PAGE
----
Developers’ affordable-housing plan at base of Aspen Mountain changes
Property owners who are redeveloping the base of Aspen Mountain’s west side failed to get support Wednesday from the local housing board to pay mitigation fees instead of building units for employees.
The Aspen-Pitkin County Housing Authority board denied Michael and Aaron Brown’s request to pay cash-in-lieu fees as an alternative to providing actual units either by building them or through a credits program.
The APCHA board voted 5-1 to recommend to Aspen City Council that the Browns should provide housing either on-site or off-site, or through the Certificate of Affordable Housing Credits Program.
APCHA board member Chris Council cast the dissenting vote, saying the cash-in-lieu fee is set too low for it to make any impact on housing local workers.
Cash-in-lieu fees range from $111,438 to $381,383 for each full-time employee created by a development.
“I can never support cash-in-lieu,” Council said, adding he was in opposition because he only supports housing on-site because it is too difficult and expensive to build it elsewhere in town.
“They are not building more of this stuff,” Council said.
Michael Brown said his preference is to build affordable housing, but he wants the option of cash-in-lieu if there aren’t enough credits available to buy.
The credit program allows a developer to build affordable housing and get a credit for each unit that comes on line. That credit can then be sold to another developer who uses it to fulfill employee-mitigation requirements on a separate project.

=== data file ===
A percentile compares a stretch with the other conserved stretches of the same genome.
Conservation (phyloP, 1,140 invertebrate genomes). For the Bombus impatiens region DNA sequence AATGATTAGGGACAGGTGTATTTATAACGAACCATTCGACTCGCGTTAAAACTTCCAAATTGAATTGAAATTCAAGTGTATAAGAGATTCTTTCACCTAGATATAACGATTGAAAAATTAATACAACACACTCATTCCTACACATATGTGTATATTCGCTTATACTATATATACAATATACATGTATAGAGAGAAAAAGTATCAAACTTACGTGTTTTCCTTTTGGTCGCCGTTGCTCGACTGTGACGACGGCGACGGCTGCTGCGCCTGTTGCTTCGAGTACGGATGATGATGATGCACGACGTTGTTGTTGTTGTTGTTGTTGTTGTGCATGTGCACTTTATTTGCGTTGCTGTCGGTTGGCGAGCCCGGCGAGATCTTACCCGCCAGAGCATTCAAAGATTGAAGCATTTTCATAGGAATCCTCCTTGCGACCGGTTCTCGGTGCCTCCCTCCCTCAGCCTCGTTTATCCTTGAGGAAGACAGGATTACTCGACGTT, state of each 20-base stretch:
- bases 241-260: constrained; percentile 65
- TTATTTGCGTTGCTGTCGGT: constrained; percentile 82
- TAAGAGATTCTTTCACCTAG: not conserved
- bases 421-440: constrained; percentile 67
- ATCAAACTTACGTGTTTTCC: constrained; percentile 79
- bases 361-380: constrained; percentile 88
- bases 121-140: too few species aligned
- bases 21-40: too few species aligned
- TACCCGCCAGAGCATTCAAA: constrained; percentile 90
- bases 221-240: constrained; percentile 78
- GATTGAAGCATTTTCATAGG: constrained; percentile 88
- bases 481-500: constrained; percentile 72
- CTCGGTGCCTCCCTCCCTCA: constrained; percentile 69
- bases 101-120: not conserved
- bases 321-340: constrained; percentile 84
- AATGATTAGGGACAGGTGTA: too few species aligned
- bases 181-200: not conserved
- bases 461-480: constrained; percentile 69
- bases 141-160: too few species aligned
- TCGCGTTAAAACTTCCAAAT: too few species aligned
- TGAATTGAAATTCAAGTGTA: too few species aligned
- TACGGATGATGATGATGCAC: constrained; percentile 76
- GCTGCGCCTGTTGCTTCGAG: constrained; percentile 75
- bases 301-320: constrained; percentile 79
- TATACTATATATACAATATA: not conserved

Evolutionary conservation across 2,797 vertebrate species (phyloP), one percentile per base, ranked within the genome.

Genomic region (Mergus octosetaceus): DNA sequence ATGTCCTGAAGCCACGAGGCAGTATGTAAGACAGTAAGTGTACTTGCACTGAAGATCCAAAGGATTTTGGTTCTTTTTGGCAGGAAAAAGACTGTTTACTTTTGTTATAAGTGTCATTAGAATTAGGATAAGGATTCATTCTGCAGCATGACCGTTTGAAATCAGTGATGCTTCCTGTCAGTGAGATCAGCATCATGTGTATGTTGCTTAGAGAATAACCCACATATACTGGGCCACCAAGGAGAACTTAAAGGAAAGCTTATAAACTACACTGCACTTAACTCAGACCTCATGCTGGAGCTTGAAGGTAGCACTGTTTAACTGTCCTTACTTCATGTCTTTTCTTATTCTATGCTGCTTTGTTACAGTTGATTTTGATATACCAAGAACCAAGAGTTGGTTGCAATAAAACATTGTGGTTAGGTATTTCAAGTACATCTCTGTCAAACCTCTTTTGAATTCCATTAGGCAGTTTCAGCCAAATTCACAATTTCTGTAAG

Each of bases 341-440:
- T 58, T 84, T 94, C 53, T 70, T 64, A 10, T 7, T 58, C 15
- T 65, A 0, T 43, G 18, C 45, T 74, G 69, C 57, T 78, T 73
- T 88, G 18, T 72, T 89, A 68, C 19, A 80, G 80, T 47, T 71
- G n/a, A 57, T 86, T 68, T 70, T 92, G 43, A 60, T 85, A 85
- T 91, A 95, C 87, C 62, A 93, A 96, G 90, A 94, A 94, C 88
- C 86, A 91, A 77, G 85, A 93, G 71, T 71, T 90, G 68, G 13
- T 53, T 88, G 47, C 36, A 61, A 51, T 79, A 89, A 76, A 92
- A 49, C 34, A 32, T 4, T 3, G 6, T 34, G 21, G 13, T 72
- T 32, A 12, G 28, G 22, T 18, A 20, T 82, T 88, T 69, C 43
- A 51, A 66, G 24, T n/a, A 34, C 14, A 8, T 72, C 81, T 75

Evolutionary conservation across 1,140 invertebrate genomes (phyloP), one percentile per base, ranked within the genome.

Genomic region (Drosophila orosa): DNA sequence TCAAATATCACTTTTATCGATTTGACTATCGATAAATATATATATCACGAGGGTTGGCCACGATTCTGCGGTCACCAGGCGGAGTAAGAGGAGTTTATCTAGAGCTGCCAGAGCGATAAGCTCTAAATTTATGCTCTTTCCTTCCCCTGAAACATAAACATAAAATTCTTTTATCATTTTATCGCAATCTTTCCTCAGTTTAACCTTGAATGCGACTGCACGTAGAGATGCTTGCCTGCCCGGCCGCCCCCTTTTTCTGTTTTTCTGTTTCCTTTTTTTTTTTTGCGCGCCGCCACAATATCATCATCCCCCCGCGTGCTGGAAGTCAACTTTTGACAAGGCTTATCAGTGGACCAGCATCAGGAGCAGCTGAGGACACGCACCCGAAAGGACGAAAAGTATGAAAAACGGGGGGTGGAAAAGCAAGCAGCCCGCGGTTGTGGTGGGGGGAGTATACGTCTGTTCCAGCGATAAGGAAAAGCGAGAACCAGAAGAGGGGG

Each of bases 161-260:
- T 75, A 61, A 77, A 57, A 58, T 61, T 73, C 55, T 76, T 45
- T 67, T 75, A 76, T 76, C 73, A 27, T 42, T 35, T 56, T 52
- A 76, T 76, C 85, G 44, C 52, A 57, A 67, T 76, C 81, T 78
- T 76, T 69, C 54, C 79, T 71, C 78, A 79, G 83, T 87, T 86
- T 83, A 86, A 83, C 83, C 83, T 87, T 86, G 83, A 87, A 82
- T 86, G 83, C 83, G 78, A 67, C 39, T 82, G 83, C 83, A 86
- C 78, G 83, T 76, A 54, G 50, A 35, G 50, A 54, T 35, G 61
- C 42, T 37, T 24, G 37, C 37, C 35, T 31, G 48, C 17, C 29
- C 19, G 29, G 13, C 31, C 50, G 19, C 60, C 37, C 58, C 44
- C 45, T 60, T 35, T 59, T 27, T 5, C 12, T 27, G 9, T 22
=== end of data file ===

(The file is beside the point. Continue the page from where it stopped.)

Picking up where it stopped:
The Browns have made changes to their 2011 land-use approval for their timeshare property in order to get a new chairlift down to Dean Street instead of farther up the hill.
One of the more significant changes to their program is instead of eight dormitory-style units in the old Skiers Steakhouse, the building will house a restaurant and bar.
“The dormitory use was not a great use in that space,” said Patrick Rawley, a planner with Stan Clauson Associates, which is representing Lift One Lodge.
Under the current plan, there will be one 791-square-foot unit on site.
APCHA board member Becky Gilbert said she doesn’t have a lot of faith in developers finding adequate space elsewhere in town to house employees.
“There is no off-site, there is nothing left,” she said. “I love this project but it needs more housing.”
Just how much housing Lift One Lodge developers must provide hasn’t been calculated by the city of Aspen yet.
That is one reason APCHA board member Ron Erickson said he can’t support cash-in-lieu. He added that the off-site housing being removed is a big change to the program.
“Those seven units could become cash-in-lieu,” Erickson said. “I don’t want their money.”
That mitigation money has historically sat in the city’s coffers for years before any housing comes online.
The Browns have approval for cash-in-lieu from 2011, although it will ultimately be up to City Council to grant it as an option for the proposed changes.
Brown told the APCHA board that he doesn’t want the project, specifically the new chairlift, to be delayed because of limitations on how to mitigate for employees.
Erickson reiterated that APCHA’s acceptance of priority on affordable housing is building on-site, off-site, or buying credits. Cash-in-lieu is the last option.
“You’ll have to see what options are out there for you, or get City Council to let you write a check,” he said.
Start a dialogue, stay on topic and be civil.
If you don't follow the rules, your comment may be deleted.
The property tax overcharge refunds are in the hands of Basalt residents. A new civic organization is cranking up its campaign to have recipients contribute some or all of their refunds to the Basalt Gives effort to benefit midvalley-serving nonprofits.